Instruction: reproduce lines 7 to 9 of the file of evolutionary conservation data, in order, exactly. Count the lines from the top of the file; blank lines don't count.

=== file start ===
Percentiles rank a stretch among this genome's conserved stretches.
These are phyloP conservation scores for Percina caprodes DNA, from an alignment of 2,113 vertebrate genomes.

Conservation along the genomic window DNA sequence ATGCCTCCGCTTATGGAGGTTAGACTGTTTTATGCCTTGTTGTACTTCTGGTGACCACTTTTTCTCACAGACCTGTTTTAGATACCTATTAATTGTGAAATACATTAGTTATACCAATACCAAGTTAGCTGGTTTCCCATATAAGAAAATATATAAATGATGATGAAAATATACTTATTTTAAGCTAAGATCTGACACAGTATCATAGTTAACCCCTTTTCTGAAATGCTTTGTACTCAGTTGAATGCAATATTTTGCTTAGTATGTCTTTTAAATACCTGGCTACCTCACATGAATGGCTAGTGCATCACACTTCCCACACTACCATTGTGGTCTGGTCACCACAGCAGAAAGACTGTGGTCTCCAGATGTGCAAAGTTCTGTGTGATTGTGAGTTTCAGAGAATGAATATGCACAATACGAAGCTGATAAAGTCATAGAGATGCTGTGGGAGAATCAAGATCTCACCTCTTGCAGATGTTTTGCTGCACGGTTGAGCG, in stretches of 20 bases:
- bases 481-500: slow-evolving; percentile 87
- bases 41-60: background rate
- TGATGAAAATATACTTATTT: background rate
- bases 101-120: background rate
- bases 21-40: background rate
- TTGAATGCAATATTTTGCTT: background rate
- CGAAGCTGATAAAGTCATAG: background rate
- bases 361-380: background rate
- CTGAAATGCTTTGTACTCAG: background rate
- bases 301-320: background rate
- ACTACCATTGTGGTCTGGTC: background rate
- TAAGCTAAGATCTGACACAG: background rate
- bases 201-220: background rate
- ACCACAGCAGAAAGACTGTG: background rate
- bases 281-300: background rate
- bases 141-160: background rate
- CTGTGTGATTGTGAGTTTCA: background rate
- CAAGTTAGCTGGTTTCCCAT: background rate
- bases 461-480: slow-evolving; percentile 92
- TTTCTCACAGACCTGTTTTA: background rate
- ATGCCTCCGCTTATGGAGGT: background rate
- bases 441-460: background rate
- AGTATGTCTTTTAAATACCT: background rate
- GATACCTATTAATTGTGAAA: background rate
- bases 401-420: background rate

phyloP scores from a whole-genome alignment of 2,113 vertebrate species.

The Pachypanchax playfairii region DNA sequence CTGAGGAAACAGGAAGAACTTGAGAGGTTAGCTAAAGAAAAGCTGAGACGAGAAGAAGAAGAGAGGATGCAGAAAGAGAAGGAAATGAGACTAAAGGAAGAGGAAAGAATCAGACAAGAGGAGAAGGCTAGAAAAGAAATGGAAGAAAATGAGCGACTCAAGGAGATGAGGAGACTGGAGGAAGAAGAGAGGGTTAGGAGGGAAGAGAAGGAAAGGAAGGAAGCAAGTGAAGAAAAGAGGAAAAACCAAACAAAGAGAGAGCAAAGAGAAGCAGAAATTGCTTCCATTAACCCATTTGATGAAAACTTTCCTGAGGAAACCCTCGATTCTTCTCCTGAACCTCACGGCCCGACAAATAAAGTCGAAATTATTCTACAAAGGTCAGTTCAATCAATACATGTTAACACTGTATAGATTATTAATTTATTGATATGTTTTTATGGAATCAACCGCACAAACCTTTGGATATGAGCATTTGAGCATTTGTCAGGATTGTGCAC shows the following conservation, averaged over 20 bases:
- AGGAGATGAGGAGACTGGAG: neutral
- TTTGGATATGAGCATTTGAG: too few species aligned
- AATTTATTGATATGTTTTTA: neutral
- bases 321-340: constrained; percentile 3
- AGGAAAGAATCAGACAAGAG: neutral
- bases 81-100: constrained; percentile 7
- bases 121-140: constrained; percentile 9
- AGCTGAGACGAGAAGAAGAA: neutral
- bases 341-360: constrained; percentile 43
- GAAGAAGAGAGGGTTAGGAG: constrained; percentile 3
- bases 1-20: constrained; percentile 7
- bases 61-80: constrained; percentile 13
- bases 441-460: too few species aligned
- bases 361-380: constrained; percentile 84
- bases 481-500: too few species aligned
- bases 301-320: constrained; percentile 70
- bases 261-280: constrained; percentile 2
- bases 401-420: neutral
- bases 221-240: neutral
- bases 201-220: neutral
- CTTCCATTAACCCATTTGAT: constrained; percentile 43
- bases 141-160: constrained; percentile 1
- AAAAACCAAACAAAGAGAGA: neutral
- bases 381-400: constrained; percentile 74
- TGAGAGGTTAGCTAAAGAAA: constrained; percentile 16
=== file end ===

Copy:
- bases 101-120: background rate
- bases 21-40: background rate
- TTGAATGCAATATTTTGCTT: background rate